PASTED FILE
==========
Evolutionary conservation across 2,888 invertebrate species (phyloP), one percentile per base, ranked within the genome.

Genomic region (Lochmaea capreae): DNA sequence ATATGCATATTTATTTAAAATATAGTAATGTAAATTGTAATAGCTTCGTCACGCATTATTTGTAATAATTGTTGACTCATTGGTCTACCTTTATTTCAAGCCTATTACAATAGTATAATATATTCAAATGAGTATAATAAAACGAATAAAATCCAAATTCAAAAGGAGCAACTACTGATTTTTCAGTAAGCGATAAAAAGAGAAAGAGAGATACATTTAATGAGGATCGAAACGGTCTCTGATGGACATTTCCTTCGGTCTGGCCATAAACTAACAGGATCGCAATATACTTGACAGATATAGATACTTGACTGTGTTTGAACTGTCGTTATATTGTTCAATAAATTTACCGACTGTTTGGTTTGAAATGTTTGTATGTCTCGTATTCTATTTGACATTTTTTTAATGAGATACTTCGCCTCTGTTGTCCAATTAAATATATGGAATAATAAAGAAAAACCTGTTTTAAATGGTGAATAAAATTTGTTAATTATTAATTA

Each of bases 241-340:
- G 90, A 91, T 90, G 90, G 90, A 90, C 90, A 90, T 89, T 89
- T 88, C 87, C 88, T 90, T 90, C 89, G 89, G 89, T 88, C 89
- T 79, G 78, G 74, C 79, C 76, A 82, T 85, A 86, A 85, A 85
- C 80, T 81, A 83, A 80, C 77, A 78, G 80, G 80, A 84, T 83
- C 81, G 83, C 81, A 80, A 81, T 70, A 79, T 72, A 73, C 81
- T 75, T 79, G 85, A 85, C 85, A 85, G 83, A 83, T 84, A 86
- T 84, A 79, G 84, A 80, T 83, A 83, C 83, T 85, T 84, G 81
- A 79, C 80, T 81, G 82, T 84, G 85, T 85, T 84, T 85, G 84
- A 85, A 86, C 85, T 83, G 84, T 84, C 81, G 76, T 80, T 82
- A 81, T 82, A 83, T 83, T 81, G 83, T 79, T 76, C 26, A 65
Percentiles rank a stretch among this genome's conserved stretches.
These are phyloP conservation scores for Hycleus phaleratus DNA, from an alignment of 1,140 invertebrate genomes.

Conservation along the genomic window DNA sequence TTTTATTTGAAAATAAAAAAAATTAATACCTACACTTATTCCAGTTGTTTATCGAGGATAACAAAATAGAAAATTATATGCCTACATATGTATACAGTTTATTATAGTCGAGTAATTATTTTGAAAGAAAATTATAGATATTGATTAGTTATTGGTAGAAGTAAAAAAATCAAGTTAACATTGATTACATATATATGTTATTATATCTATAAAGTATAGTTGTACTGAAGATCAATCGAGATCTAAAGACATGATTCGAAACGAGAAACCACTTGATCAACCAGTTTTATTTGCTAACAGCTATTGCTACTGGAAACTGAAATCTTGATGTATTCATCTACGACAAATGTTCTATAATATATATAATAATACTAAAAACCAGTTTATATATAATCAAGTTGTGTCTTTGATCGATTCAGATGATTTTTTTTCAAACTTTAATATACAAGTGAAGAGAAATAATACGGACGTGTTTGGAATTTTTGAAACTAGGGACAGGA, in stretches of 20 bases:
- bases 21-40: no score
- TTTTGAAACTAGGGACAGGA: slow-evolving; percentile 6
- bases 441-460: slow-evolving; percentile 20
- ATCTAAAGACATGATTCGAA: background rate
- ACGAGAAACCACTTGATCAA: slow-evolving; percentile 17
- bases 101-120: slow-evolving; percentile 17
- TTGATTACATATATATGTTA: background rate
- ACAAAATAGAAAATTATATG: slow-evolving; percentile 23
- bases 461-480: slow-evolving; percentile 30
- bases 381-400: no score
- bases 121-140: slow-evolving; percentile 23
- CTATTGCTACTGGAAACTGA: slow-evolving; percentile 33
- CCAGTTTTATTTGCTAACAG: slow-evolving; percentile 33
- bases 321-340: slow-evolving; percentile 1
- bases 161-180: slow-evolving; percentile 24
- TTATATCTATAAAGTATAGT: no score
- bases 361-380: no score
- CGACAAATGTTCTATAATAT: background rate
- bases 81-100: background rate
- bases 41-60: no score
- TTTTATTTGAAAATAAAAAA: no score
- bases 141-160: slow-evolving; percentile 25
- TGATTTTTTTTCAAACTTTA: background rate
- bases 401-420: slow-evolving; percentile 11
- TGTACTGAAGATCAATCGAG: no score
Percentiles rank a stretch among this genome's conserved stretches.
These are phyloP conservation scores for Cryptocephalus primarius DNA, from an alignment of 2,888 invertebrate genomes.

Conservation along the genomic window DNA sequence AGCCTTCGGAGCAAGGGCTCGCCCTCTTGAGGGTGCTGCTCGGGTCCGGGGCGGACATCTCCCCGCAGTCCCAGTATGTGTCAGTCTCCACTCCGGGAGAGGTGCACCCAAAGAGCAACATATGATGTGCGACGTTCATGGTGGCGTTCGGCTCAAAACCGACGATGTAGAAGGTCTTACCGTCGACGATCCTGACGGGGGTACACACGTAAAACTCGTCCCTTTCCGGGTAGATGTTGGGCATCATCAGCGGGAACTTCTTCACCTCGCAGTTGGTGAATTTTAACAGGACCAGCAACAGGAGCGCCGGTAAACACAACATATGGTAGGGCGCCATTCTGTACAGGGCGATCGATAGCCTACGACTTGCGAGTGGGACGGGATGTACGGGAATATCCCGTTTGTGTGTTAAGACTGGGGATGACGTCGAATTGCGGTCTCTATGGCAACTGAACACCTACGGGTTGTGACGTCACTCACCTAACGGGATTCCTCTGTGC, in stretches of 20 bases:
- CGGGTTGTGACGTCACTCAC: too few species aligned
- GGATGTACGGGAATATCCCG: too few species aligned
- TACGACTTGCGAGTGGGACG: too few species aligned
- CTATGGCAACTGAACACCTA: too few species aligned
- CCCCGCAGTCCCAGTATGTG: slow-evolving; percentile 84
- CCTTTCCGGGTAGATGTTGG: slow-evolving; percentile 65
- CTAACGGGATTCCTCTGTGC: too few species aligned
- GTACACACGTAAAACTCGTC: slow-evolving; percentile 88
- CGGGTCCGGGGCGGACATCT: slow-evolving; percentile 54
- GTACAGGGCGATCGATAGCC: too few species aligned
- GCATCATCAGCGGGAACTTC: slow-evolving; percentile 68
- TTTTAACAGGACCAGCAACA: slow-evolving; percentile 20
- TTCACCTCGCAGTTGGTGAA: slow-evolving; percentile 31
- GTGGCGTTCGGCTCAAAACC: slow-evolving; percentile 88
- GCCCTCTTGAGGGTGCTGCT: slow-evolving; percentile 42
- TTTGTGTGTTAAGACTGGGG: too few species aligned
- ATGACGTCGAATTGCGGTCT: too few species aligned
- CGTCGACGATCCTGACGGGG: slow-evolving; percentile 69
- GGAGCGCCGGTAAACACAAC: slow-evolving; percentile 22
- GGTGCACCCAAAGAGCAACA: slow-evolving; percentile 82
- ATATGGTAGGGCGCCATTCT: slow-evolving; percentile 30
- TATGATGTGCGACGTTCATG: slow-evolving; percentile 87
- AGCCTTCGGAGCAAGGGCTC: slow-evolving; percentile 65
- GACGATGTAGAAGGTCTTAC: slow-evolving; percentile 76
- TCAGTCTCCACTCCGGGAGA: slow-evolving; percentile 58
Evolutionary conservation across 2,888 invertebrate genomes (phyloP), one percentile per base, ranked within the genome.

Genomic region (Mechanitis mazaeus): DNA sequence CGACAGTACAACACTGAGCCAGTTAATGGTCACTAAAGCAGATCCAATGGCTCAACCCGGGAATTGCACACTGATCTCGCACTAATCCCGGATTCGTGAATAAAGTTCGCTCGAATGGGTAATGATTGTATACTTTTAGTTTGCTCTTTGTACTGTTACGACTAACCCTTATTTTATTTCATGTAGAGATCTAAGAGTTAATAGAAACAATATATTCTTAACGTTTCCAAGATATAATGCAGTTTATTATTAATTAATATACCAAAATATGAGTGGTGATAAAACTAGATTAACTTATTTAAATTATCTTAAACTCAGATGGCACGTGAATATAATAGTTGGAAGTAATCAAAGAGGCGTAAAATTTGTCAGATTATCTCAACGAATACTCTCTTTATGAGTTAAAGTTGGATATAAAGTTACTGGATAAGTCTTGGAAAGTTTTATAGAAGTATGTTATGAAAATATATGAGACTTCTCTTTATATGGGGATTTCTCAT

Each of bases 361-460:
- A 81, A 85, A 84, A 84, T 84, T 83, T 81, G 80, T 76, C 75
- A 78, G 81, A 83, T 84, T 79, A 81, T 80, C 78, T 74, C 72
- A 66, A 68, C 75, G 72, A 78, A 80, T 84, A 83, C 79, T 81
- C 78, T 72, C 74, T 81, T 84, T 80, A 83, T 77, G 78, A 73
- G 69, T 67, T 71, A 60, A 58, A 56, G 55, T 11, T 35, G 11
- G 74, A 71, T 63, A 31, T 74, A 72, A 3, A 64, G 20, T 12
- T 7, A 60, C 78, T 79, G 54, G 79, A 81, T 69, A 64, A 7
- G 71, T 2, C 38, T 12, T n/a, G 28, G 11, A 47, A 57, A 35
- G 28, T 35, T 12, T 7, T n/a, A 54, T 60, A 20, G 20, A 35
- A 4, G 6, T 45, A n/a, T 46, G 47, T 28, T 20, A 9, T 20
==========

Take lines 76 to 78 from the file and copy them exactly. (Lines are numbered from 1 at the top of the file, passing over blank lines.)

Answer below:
- C 78, T 72, C 74, T 81, T 84, T 80, A 83, T 77, G 78, A 73
- G 69, T 67, T 71, A 60, A 58, A 56, G 55, T 11, T 35, G 11
- G 74, A 71, T 63, A 31, T 74, A 72, A 3, A 64, G 20, T 12